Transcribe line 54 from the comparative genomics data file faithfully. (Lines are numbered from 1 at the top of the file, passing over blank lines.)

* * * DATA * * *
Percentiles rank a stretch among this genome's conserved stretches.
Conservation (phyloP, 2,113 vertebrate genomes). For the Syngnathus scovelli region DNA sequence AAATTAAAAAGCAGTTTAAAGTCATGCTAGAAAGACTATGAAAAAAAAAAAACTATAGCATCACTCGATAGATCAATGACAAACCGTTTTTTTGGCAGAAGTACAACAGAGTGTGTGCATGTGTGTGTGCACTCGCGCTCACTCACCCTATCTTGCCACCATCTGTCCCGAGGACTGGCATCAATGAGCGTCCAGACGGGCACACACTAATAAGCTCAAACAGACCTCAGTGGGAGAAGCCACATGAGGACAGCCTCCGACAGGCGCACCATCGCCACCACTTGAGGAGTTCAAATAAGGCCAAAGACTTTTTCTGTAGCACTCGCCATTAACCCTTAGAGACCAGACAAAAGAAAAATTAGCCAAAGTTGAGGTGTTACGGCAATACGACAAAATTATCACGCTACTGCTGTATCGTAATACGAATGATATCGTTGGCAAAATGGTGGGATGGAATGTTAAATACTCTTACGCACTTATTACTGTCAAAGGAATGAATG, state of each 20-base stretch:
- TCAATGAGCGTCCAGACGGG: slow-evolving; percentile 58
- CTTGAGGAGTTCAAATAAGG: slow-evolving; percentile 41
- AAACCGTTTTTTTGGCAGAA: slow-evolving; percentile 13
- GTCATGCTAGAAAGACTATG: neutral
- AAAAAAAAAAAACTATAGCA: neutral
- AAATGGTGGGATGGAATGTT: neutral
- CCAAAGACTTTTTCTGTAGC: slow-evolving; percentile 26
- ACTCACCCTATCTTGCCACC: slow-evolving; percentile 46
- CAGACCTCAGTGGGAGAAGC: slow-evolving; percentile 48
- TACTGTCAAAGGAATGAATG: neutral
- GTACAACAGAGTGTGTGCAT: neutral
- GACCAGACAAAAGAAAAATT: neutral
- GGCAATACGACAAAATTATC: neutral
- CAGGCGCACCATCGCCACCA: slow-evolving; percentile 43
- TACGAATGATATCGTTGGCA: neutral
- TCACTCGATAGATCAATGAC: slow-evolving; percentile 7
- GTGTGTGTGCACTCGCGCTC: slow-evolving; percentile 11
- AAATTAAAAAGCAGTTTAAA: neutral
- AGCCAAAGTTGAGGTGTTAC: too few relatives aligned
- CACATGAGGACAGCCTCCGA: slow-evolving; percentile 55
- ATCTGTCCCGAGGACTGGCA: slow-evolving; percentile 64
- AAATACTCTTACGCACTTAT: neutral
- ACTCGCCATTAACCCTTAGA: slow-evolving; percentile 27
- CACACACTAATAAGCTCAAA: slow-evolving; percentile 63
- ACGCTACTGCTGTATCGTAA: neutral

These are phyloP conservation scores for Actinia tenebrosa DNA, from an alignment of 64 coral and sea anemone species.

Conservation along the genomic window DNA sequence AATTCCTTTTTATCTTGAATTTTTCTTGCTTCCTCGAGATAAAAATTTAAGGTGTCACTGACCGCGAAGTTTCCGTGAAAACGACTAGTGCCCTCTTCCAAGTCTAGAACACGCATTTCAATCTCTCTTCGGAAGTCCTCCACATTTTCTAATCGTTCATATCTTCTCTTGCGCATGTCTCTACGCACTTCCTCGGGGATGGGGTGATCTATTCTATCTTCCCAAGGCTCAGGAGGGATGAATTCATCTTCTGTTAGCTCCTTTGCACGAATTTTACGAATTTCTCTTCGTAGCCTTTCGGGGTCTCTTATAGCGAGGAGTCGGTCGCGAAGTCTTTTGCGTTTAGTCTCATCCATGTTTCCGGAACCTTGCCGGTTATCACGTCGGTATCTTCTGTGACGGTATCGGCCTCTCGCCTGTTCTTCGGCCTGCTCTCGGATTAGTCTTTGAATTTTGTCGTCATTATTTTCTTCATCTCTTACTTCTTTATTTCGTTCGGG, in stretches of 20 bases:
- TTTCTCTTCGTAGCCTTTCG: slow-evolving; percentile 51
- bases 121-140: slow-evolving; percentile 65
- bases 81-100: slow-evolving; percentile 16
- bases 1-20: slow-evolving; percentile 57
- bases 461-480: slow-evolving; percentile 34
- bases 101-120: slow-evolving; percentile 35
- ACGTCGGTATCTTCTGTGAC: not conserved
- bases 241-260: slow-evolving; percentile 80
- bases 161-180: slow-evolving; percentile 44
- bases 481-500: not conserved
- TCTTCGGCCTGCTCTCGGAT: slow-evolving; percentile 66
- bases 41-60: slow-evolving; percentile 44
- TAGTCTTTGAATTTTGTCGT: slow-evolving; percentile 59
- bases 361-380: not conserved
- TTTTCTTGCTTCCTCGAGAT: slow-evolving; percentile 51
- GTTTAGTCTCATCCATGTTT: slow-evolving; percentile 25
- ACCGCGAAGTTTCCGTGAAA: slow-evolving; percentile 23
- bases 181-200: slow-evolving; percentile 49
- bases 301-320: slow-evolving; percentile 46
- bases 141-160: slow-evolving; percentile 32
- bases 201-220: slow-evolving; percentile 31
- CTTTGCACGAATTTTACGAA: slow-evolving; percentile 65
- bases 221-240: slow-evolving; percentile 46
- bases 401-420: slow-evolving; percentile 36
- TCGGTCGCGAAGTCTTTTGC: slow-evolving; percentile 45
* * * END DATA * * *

- TCGGTCGCGAAGTCTTTTGC: slow-evolving; percentile 45